International Space Station. Credit: NASA

WASHINGTON — A bipartisan group of senators introduced a new NASA authorization bill Nov. 6 that would extend the life of the International Space Station and direct NASA to have an upgraded version of the Space Launch System ready by 2024.

Sen. Ted Cruz (R-Texas), chair of the Senate Commerce Committee’s space subcommittee, introduced the NASA Authorization Act of 2019 Nov. 6. Consponsoring the bill are the subcommittee’s ranking member, Sen. Kyrsten Sinema (D-Ariz.) along with the chair and ranking member of the full committee, Sens. Roger Wicker (R-Miss.) and Maria Cantwell (D-Wash.)

“As chairman of the aviation and space subcommittee, I’m proud to lead bipartisan legislation that continues our nation’s bold vision for science and space exploration,” Cruz said in a statement about the bill.

The legislation formally authorizes NASA to spend $22.75 billion in fiscal year 2020, the same amount included in an appropriations bill passed by the Senate Oct. 31. More important, though, are the policy provisions included in the bill addressing various facets of the agency.

The bill features language formally authorizing an extension of ISS operations through 2030. Similar language was included in last year’s Space Frontier Act, which passed the Senate by unanimous consent in December but failed to win passage in the House.

“By extending the ISS through 2030, this legislation will help grow our already burgeoning space economy, fortifying the United States’ leadership in space, increasing American competitiveness around the world and creating more jobs and opportunity here at home,” Cruz said.

While extending the ISS, the bill also promotes commercialization of low Earth orbit. “The Administrator shall establish a low-Earth orbit commercialization program to encourage the fullest commercial use and development of space by private entities in the United States,” the legislation states, including both stimulating demand for LEO capabilities and commercial facilities on the ISS and independent of it. The bill calls on NASA to “maintain a national microgravity laboratory in space” after the decommissioning of the ISS.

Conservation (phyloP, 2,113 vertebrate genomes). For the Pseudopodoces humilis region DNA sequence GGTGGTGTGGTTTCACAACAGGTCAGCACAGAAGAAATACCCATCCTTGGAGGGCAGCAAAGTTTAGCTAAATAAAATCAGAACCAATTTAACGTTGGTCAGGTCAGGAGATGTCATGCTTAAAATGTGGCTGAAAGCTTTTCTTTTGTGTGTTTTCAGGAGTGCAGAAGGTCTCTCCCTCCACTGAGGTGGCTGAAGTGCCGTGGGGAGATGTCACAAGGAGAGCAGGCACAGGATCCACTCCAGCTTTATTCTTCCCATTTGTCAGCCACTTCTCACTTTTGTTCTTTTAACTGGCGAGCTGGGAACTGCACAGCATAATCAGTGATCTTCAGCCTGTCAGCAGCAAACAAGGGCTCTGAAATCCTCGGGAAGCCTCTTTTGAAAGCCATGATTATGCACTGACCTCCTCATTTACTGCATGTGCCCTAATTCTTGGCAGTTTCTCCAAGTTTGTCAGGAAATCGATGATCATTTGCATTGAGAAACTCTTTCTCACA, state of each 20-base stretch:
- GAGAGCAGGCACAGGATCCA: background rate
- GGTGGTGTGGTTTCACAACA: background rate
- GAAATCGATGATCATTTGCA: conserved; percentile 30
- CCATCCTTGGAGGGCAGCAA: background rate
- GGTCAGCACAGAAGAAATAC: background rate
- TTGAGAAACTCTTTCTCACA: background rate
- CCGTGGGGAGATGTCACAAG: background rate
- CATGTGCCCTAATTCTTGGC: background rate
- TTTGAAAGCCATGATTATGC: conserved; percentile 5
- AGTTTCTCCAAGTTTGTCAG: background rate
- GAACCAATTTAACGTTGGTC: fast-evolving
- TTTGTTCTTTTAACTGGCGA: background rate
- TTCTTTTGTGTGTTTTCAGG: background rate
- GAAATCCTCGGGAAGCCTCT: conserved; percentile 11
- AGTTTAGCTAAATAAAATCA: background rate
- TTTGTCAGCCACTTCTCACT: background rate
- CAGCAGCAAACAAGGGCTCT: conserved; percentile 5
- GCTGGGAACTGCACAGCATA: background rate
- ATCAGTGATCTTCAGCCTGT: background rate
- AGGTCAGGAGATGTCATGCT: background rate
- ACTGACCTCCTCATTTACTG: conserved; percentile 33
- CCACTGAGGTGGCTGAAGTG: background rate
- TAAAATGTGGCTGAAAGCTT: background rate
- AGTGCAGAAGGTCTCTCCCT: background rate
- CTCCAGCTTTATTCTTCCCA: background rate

A related provision for the ISS is language extending NASA’s waiver from the Iran, North Korea and Syria Nonproliferation Act so that the agency can continue to work with Russia on the ISS, including the potential purchase of additional Soyuz seats. The bill extends that waiver, currently set to expire at the end of 2020, to the end of 2030.

In exploration, the bill largely follows NASA’s plans for developing a lunar Gateway and returning humans to the moon. However, it directs NASA to develop the Exploration Upper Stage (EUS) for the SLS, a configuration known as Block 1B, in time for the third launch of the SLS. NASA, in an announcement last month about a proposed contract with Boeing for long-term production of the SLS, said that the EUS would be used starting with the fourth SLS mission in 2025.

In science, the act would direct NASA to continue to develop the Wide-Field Infrared Survey Telescope (WFIRST), which the administration sought to cancel in NASA’s fiscal year 2020 budget request because of overruns on the James Webb Space Telescope. The bill sets a cost cap of $3.2 billion for the mission.

The bill also directs NASA to pursue a space-based infrared telescope, to be launched by September 2025, to search for near Earth asteroids. NASA announced in September its intent to develop such a spacecraft, based on the previously proposed NEOCam mission, as a directed project rather than as a competed mission.

The act requires NASA to develop a plan by the end of 2021 on how it will perform a flight demonstration of nuclear thermal propulsion technology by 2024. Language in separate appropriations bills has provided funding for such work and also set a 2024 deadline for a flight demonstration, but gave few details on how that technology, which could significantly decrease travel times for Mars missions, would be tested.

Senators, who held a hearing Nov. 5 on NASA’s role in science, technology, engineering and math (STEM) education, direct NASA to maintain an Office of STEM Engagement (formerly Office of Education) and various programs run by that office, such as the National Space Grant College and Fellowship program. NASA has sought, in its fiscal year 2020 budget request as well as those for the prior two years, to close the office.

“This bill also expands NASA’s important role in inspiring and educating the next generation of the nation’s STEM workforce so that America has the people necessary to keep pushing the boundaries of innovation,” Cantwell said in a statement about the bill.

Cruz said in the statement that he hopes that the bill can pass the Senate later this year. The House has been working on its own version of a NASA authorization bill but has yet to introduce it.

Jeff Foust writes about space policy, commercial space, and related topics for SpaceNews. He earned a Ph.D. in planetary sciences from the Massachusetts Institute of Technology and a bachelor’s degree with honors in geophysics and planetary science...